Kirk’s attorneys are suggesting the pot-laced candy he consumed may have contributed to a psychotic episode. The chewy candy, Karma Kandy Orange Ginger, contains 10 milligrams per serving of THC, the active chemical in marijuana.

The guardians of the Kirks’ three children have filed a first of its kind wrongful-death lawsuit against the maker of the candy, Gaia’s Garden LLC, and its distributor, Nutritional Elements Inc.

The wrongful death lawsuit, filed in May in Denver, alleges that “the edible producers negligently, recklessly and purposefully concealed vital dosage and labeling information.” It also claims the packaging doesn’t warn buyers that the high from edibles could lead to “paranoia, psychosis and hallucinations.”

ABC News legal analyst Brian Claypool says that in this case, with which he is not involved, “We don’t have a lot of literature on what the side effects could be on someone who has ingested recreational marijuana, so a manufacturer could potentially be held liable for that.”

Gaia’s Garden directed ABC News to a statement an attorney for the company issued to the Los Angeles Times this week. In the statement, the attorney, Sean McAllister, called the lawsuit’s claims “preposterous and baseless” and said the company was, “complying with all state labeling requirements at the time that say marijuana can have adverse health effects.”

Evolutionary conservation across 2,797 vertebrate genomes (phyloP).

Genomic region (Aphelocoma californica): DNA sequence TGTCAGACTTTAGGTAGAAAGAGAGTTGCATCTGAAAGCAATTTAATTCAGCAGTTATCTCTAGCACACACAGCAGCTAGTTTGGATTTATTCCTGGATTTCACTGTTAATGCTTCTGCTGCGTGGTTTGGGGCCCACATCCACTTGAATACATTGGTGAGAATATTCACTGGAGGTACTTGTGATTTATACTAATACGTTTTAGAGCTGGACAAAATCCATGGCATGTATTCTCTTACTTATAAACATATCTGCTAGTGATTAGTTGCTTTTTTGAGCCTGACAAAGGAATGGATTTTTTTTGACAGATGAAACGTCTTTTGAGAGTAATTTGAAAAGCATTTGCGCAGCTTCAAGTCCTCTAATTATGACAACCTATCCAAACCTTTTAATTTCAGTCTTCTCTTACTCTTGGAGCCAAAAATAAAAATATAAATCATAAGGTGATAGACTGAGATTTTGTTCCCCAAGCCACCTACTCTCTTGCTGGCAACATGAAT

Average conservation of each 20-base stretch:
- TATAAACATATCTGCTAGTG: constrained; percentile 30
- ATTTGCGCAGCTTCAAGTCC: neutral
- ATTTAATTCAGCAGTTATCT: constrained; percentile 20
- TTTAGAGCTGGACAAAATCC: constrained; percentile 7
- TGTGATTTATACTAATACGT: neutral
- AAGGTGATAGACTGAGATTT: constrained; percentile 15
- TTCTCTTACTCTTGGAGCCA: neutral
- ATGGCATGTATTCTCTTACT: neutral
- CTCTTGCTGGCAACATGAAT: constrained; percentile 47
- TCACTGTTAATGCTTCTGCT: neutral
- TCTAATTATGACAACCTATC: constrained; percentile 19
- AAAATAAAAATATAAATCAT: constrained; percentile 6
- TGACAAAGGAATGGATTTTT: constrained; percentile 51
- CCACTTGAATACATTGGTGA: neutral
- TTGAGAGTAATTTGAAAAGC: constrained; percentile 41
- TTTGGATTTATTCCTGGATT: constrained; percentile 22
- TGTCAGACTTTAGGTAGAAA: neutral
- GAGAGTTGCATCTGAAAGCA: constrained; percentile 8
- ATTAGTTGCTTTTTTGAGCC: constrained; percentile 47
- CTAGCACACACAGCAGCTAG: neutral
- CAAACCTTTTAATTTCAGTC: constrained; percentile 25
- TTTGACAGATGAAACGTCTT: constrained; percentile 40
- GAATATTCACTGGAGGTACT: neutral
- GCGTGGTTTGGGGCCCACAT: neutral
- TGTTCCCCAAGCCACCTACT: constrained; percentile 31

Nutritional Elements Inc. did not immediately reply to ABC News.

Addiction specialist Dr. Drew Pinsky told ABC News today that ingesting marijuana’s active ingredient THC can have a more unpredictable effect than smoking.

“With edibles, the effects come much later and whatever you’ve ingested, the amount is going to get into your system so you can’t, there’s no going back. Once you ingested it goes on,” Pinsky said on “Good Morning America.” “You can have adverse reactions to cannabis and unfortunately they’re not common and can be quite severe.”

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Prince’s Autopsy Result Highlights Dangers of Opioid Painkiller Fentanyl

Purestock/Thinkstock(NEW YORK) — News that the death of Prince was found to have been caused by a fentanyl overdose has once again drawn attention to the ongoing opioids epidemic and the powerful painkiller.

While the resurgence of heroin has gained attention in recent years, the drug fentanyl is a huge concern to health authorities. The drug, which is generally used in a medical setting as a painkiller, is the most potent opioid available for use in medical treatment, according to the U.S. Drug Enforcement Administration.

The drug is 50 to 100 times more potent than morphine and 30 to 50 times more potent than heroin, according to the DEA. Fentanyl was developed for the pain management treatment of cancer patients. However, its powerful opioid properties have made it an attractive drug for abusers, according to federal drug officials. Sometimes marketed solo and often mixed with other drugs, including heroin — and the consequences can be deadly.

The initial autopsy report for Prince did not specify the manner in which the drug was taken. But in a medical setting, the drug is given in lozenge, patch or injectable form. The drug has also been sold illicitly in powdered or pill form and has been used to supplement heroin.